Professor Keith Ewing and Lord John Hendy KC, President and Chair of the Institute of Employment Rights (IER) respectively, have written a up-to-date briefing in the week before the TUC’s Special Conference on the anti-strikes legislation takes place, on Saturday 9th December. In it, the authors say:
“The Strikes (Minimum Service Levels) Act 2023 became law in July, following a lengthy fight in the House of Lords. It continues the raft of anti-union legislation started by Mrs Thatcher in 1980, making UK law on trade unions ‘the most restrictive in the western world’ as Tony Blair famously described it in 1997. Labour governments did not reverse this regime when they had the chance between 1997 and 2010 and since then, of course, there have been yet further restrictions, including the Trade Union Act 2016.
In consequence, it is extremely difficult for trade unions to do their job of defending working class living standards so that the proportion of our 34 million workers who have the benefit of a negotiated collective agreement has slid from more than eight out of ten in the 1970s to just over two out of ten today. The rest of the workforce are on terms set exclusively by the employer on a take-it-or-leave-it basis. The result has been a marked decline in living standards, half the population earning less than £29,600 pa, far less than the £50,000 a year minimum calculated by the Rowntree Foundation for a family of four to be warm, dry, clean and fed.
The Strikes (Minimum Service Levels) Act is not about preventing disruption to the public in a strike. It is about preventing workers through their unions pushing back, as they have been over the last year, against low wages and poor conditions.
The Act is objectionable not just in its underlying purpose but also in its form and content. The form of the Act is significant. It defies every legislative principle laid down by the relevant parliamentary committees which examined the Bill before it was passed by Parliament: Acts are supposed to set out the essentials of what they regulate and only leave technical details to ministers to specify in secondary legislation. Yet the Act fails either to set out the minimum service level (MSL) intended for each of the six sectors to which it applies, or even to specify the factors used to determine them. If the MSLs had been specified in the Bill they would have been subject to debate as the Bill passed through Parliament. Instead, the Act gives the minister complete discretion to set MSLs by regulations – which cannot be amended under our parliamentary system. In December, nearly six months later, the MSL regulations for rail transport, border services and ambulances are going to be published.
The suspicion is that the reason why the MSLs were not specified in the Act is that the government wished to conceal the fact that it intended to use this legislation not just to weaken strikes by certain workers but to remove their right to strike altogether. Had that been disclosed in the Bill, opposition would have been galvanised, particularly in the House of Lords.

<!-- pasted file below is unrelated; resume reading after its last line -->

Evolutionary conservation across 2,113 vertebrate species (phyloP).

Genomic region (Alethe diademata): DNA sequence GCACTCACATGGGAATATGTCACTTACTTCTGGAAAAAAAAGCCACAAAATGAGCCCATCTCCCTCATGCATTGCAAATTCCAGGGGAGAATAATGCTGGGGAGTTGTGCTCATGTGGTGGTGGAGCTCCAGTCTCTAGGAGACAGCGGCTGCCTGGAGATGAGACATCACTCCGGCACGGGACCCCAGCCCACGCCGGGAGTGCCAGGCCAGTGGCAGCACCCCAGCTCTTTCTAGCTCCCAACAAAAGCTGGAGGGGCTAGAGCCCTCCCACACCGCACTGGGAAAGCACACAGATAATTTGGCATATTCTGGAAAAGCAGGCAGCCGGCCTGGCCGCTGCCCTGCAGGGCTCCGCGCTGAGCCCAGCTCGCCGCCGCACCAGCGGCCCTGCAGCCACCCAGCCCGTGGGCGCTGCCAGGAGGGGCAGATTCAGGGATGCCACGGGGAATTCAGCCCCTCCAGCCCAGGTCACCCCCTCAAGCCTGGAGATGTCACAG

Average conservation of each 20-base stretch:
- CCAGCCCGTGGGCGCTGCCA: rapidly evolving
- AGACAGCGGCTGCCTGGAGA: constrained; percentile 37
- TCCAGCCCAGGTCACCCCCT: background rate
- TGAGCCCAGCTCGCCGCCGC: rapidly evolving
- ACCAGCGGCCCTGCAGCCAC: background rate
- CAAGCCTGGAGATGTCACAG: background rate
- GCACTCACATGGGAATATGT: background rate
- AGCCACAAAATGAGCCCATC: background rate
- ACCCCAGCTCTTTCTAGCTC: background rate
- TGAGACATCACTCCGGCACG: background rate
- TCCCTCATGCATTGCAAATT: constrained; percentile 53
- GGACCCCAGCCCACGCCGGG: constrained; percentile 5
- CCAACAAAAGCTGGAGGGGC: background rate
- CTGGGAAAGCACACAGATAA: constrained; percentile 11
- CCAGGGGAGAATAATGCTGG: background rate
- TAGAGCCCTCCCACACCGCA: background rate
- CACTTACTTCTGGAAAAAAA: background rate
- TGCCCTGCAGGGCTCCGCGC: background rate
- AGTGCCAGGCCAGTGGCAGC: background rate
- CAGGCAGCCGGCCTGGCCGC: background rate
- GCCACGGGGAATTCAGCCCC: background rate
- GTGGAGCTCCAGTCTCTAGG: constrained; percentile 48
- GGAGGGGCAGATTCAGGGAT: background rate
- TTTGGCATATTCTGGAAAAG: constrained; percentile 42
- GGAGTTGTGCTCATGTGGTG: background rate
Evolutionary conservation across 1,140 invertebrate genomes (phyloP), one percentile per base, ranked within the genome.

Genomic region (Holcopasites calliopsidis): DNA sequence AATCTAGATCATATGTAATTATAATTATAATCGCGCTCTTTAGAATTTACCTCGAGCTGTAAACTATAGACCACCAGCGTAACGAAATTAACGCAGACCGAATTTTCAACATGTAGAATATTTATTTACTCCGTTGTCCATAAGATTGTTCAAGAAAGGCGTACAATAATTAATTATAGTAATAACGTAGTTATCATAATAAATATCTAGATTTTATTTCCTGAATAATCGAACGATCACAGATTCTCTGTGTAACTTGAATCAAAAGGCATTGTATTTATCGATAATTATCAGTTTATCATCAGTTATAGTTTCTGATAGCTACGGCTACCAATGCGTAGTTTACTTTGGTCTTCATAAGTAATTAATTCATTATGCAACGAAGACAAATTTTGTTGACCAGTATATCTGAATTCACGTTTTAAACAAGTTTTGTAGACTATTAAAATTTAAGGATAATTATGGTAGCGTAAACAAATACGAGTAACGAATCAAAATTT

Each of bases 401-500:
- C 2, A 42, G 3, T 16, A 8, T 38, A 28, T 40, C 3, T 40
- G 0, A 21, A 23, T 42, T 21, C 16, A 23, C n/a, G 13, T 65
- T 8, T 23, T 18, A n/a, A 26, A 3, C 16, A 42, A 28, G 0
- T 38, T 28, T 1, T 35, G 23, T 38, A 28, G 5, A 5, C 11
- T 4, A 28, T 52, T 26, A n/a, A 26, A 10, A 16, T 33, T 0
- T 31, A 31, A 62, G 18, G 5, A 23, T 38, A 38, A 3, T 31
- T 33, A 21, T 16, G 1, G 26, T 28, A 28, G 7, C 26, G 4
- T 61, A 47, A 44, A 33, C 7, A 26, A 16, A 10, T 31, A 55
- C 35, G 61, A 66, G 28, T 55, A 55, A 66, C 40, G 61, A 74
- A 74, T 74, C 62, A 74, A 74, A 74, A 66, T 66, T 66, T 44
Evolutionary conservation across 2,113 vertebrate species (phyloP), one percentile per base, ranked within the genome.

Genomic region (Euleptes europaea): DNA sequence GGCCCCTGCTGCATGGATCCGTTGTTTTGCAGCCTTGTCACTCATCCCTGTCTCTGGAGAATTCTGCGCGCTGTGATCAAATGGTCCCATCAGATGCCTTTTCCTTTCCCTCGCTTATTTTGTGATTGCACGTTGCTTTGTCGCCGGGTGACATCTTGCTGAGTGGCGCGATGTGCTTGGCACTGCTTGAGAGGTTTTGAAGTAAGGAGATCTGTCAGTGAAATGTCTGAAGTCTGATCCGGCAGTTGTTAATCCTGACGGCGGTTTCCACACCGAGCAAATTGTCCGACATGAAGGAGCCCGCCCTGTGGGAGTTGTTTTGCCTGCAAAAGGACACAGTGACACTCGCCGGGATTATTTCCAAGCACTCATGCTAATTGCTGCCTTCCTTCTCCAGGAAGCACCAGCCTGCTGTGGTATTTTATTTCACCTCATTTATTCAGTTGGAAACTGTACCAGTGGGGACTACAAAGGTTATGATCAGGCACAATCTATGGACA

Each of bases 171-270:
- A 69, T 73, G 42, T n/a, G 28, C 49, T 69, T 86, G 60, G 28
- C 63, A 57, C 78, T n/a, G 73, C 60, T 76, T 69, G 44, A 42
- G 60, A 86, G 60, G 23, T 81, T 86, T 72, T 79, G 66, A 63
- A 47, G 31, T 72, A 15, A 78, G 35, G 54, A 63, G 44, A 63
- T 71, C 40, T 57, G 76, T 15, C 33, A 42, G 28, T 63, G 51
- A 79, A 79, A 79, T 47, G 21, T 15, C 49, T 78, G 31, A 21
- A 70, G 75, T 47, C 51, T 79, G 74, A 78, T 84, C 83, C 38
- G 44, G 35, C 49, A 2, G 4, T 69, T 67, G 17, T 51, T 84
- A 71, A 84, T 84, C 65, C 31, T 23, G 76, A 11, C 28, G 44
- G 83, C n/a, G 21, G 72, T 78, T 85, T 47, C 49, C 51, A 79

The six sectors covered by the Act are: health, fire and rescue, education, transport, nuclear decommissioning, and border security. Millions work in these sectors, including many of the applauded workers who kept the country running during the pandemic. The sectors involve most major unions. But in making regulations, though the Act requires ministers to consult whoever they believe to be appropriate, it does not require negotiation (or even consultation) with the unions – or even employers – directly affected by the Act.
The fact that the MSLs were unknown until this month is one reason why the government’s Impact Assessment of the Bill was held by Parliament’s Regulatory Policy Committee to be ‘not fit for purpose’. Nevertheless, that Impact Assessment contained the revealing analysis that, far from diminishing the disruption strikes inevitably cause, the Bill could lead to: ‘a general increase in tension between unions and employers. This may result in moreadverse impacts in the long term, such as an increased frequency of strikes for each dispute’.
Indeed, since in the current strikes the unions typically will have negotiated local minimum service levels with the employers (as they always do in many of the sectors involved), the imposition of national levels set by government is likely to upset the delicate negotiated balance and intensify the dispute. This is why so many employers, like all the unions, told the government the Act was neither wanted nor helpful.”
To read the full briefing, download it here.